I looked up the etymology entry at etymonline.com for cursive, which reads:

1784, from French cursif (18c.), from Medieval Latin cursivus “running,” from Latin cursus “a running,” from past participle of currere “to run” (see current (adj.)). The notion is of “written with a running hand” (without raising the pen), as opposed to uncial.

Now, the uncial entry reads:

In reference to letters, it is attested from 1712, from Late Latin litterae unciales (Jerome), probably meaning “letters an inch high,” from Latin uncialis “of an inch, inch-high.”

It seems to me that uncial is not the most correct antonym for cursive writing, and printing isn’t a very satisfactory alternative to me.

Could anyone give me a word that denotes the style of handwriting where the letters don't connect/the pen is lifted in the process?

  • 2
    In calligraphy, there is the notion of the secretary hand (emphasis on speed, hence more likely to be cursive) versus the book hand (emphasis on display/beauty, hence not likely to be cursive). But book hand doesn't actually mean "not cursive", just "not likely to be cursive".
    – Marthaª
    Commented Jun 13, 2013 at 16:47
  • 8
    When filling out a form, I've always assumed that, if the instructions say PLEASE PRINT, that's essentially saying PLEASE DO NOT WRITE IN CURSIVE. Wikipedia seemes agrees with that assertion.
    – J.R.
    Commented Jun 13, 2013 at 18:56
  • 2
    For what it's worth, I agree that etymonline's "as opposed to uncial" statement is... puzzling, as that's not what uncial means.
    – Marthaª
    Commented Jun 13, 2013 at 19:02
  • Sounds like a case of non-joined-up-writing syndrome Commented Apr 24, 2017 at 5:13
  • I think doctors should be banned from writing in a cursive form! Commented Apr 24, 2017 at 5:19

6 Answers 6


It is customary to speak of such writing as print or print writing among non-experts, and when the context is handwriting, it is understood that one is writing separated letters which resemble printed forms, not using a printing press or a typewriter to produce them.

Block writing or writing with block letters is also commonly found, though many would restrict this to capital letters. Many paper forms will include instructions like "print your name in in block letters" or "use block capitals for all fields".

The term printscript appears in Merriam-Webster and some academic sources, but I have never seen it otherwise.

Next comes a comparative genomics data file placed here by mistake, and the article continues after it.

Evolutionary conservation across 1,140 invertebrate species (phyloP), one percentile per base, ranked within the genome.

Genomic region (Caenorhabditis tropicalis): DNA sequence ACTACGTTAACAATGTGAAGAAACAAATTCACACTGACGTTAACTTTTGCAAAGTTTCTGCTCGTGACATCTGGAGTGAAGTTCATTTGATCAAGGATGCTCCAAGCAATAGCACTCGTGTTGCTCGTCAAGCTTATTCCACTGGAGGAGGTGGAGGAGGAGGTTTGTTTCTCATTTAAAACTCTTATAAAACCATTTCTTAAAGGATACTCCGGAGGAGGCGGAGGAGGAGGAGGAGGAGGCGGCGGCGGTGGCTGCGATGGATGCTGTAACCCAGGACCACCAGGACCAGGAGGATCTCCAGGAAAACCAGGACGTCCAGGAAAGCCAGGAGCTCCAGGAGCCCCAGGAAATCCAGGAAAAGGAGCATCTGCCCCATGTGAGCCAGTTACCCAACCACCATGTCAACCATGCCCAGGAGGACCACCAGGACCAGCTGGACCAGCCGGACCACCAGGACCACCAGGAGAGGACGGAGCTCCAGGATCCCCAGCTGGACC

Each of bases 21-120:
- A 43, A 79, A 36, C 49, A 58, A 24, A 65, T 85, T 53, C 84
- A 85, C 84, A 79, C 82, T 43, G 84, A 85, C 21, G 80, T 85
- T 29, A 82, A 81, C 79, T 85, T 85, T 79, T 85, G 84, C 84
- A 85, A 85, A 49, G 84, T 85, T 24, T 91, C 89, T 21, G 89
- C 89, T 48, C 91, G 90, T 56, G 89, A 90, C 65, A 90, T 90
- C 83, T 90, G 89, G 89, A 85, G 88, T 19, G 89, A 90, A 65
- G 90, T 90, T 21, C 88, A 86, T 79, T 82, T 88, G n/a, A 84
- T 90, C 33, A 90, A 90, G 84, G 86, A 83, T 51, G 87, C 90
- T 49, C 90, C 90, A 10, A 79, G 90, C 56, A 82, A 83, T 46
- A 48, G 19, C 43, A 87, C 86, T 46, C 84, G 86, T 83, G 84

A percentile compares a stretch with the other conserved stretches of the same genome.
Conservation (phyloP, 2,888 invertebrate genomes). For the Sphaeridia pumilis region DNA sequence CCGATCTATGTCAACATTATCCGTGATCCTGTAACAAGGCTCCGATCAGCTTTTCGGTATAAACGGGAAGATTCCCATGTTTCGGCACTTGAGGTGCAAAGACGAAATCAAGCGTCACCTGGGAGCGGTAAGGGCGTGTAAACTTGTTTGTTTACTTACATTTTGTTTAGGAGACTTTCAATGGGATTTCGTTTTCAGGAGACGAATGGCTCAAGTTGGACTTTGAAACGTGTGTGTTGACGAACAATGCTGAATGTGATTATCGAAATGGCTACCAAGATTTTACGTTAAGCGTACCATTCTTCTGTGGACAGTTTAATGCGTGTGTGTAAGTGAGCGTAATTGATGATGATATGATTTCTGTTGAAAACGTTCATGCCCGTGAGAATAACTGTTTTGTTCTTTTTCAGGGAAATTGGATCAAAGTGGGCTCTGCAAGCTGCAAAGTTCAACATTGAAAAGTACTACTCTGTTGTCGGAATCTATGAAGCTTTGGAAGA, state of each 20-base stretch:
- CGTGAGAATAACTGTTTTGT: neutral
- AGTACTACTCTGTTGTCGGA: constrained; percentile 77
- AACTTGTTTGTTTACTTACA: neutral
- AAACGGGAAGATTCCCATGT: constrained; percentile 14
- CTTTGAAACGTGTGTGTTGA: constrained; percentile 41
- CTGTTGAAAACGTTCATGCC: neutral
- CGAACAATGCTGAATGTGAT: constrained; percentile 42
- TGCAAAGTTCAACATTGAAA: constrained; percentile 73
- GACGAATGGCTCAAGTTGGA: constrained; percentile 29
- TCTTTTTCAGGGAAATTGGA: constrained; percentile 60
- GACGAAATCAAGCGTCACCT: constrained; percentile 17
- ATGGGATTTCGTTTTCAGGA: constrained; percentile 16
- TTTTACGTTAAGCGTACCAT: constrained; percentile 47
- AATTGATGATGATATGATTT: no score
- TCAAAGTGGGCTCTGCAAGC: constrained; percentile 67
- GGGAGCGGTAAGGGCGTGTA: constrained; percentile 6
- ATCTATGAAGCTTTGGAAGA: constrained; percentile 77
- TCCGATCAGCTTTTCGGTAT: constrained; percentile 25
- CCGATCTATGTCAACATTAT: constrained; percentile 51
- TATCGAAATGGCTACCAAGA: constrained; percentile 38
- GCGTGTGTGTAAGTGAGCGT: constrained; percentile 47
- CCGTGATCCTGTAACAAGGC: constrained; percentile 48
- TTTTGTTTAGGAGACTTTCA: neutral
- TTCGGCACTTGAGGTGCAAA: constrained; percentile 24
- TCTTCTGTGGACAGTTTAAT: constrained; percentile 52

I understand uncial to refer to a style of lettering, not a style of writing. I never heard it as as schoolchild, only as an adult learning calligraphy.


In some official form you have to "sign" (in a completely free kind of cursive) and put your name as "printed name".

In Italian where for "Cursive" there is "Corsivo" the antonym for that is "Stampatello", that literally could be translated "printed like" while dictionaries report "block letters", "block capitals", "letter", "to write in block capitals or letters"; and in some official documents you have to sign "in modo leggibile" that means "in a readable way".

"Computer science" and typographically speaking a possible acceptation for "Cursive" in one of its etymological meaning of "running", it became "Italic" and their antonyms are "Normal", "Regular" and "Roman".

Typographically Italian "Stampatello" could be translated "Roman type".

There are alphabet like Arabic one that haven't a non-cursive form since they are themselves a cursive version of some other alphabets.

  • Arabic alphabet is cursive of another alpahbet? I never knew that!
    – hkBst
    Commented Jun 1, 2016 at 14:39

Depending on the context, have you considered non-cursive?


I use print-script, although "script" has ambiguous meanings internationally.

The insertion, "(without lifting the pen)" refers to the conventional cursive of the past ± 150 years. Certainly one could not claim that Spencerian is cursive with all its flourishes; it was written slowly, never running. In Italy, 600 years ago, men (perhaps women too) wrote the chancery hand cursively, adding some joins when it was comfortable for the hand to make them for what is known as cursive italic.

Historically, the "cursive" to which most now refer, came into being with imitation of copperplate engraving. The method allows for lines to be made without breaks. It is not a paper and pen method.


If cursive has not inherited an unequivocal historic antonym in the past then it definitely needs one for the ever more discursive future. Why not apply the neologism cuneive derived from cuneiform 1670s, "wedge shaped," from French cunéiforme (16c.), from Latin cuneus "a wedge, wedge-shaped thing". Thus the opposite to cursive writing or running writing would then be cuneive writing or wedge-shaped lettering. As a writing style cuneive is one where letters are written separate from each other by space in a staccato (detached) like manner rather than in the legato (tied together) like manner written smoothly connected characteristic of the cursive writing style. In musical notation a wedge is used to indicate the more emphatic staccatissimo.


In the typographical world, you have Italic vs Roman type. Italic forms descending from the handwritten scribal cursive found in Italy during the advent of moveable type, and Roman forms descending from the chiseled inscriptional typefaces typically found on Roman monuments such as Trajan's Column.

I would say that a Roman typeface is NEVER cursive, while an Italic very well could be.

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